Verizon Communications stock rose Tuesday after the telecom services provider reported second-quarter adjusted profit and revenue that topped expectations, as the company added more new wireless subscribers than expected.

The company said adjusted earnings were $1.20 a share, up 25% from a year ago, with revenue rising 4% to $32.2 billion, topping consensus estimates. A year earlier, the wireless service provider earned 96 cents a share on sales of $30.55 billion.

Analysts expected the company to report earnings of $1.14 a share on sales of $31.78 billion for the period ended June 30.

“While some of the revenue beat was due to the revenue recognition (accounting) standard, Verizon appears to also be benefiting from customers stepping up to higher-priced wireless plans and increasing average connections per account,” Wells Fargo analyst Jennifer Fritzsche said in a report to clients.

That’s why Verizon bought out Vodafone.

AT&T’s earnings

On AT&T, here’s what we see:

Despite that AT&T’s earnings and full year guidance raise, analysts remained unimpressed. Jonathan Chaplin of New Street Research said the numbers impressed because expectations were low going in.

“There’s not one piece of this business that you can look at and say it’s doing really well,” Chaplin said on CNBC’s “Closing Bell.”

AT&T has been losing subscribers to its traditional television packages as more consumers cut the cord and opt for cheaper streaming services. Subscriber growth for its DirecTV Now streaming service has continued to help offset declines in satellite subscribers and legacy service revenues. In wireless, both AT&T and Verizon have been losing shares of postpaid subscribers, or customers who pay a monthly bill, to cheaper rivals.

This quarter marks the first financial report since a district judge approved AT&T’s highly contested $85.4 billion acquisition of Time Warner in June.

Why the difference in tone?  One reason is that revenue fell 2.1% to $39 billion, missing estimates for $39.4 billion. But, more than that, AT&T is leveraged to the areas of content and content delivery under greatest threat from the FAANG companies. The message AT&T sent after the earnings announcement was about being in direct competition:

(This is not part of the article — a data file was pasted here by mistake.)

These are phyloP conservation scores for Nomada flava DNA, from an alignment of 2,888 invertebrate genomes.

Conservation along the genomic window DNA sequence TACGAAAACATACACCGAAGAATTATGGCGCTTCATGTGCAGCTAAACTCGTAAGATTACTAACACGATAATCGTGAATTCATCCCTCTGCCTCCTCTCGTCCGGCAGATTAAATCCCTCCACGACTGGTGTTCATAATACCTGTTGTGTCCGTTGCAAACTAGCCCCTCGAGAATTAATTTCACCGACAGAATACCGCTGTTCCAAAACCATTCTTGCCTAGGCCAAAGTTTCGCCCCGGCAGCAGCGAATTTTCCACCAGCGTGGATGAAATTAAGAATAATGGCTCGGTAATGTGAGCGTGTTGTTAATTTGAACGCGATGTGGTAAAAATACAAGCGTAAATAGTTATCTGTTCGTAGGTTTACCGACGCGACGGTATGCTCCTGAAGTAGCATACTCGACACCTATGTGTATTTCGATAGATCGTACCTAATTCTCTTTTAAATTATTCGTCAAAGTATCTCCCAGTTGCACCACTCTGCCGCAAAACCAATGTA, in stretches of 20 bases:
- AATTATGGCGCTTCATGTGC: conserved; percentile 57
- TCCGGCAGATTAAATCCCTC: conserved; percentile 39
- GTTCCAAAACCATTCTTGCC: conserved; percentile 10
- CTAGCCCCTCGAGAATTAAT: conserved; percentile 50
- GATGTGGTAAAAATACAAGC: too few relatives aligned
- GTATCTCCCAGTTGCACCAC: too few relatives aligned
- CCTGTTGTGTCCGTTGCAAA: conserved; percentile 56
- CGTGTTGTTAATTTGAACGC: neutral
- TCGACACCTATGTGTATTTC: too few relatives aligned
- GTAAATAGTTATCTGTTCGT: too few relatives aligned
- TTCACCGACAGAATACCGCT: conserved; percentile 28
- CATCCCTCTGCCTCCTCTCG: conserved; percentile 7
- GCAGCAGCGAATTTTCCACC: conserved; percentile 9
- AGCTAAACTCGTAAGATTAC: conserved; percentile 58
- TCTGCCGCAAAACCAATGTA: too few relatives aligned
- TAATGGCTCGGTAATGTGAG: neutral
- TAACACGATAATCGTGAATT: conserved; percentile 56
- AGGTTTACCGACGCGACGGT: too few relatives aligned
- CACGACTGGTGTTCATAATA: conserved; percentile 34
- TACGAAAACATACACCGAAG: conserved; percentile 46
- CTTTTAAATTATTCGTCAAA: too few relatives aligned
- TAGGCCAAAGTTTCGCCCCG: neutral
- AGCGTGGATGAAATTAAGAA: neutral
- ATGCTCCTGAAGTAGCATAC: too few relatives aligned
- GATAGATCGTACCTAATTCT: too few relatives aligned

Whether it’s Netflix, Amazon, Google, Disney or Comcast, everybody is now pursuing the same thing; ‘How do you deliver great media and entertainment experiences to our customers?’

-AT&T CEO Randall Stephenson

Final thoughts

Comcast comes out on Thursday. I will be interested to see how they make out because they are even more leveraged to FAANG competition than AT&T. At least AT&T has a wireless business.

I think Verizon is making some of the best moves in this space by incumbent TMT companies. But I don’t think they can escape the downward pressure on margins in their residential business. And also think that wireless is a mature business without a whole lot of top line growth.

Overall, I expect revenue in the TMT sector to shrink because most of these businesses are mature and high-speed access means more competition and lower margins. Defensive mergers will continue to dominate headlines as incumbents try to forestall the inevitable.

On the FAANG side of things, Google is making some great moves in the TMT space that should begin to add meaningful topline revenue. I think Netflix will need to get into live TV content delivery business like Hulu if it wants to continue to grow. Amazon is always a wildcard. Apple has been slow to react and may miss its window of opportunity. I don’t see Facebook as a player here and wonder where their growth will come from.

Comments are closed.

This website uses cookies to improve your experience. We'll assume you're ok with this, but you can opt-out if you wish. Accept Read More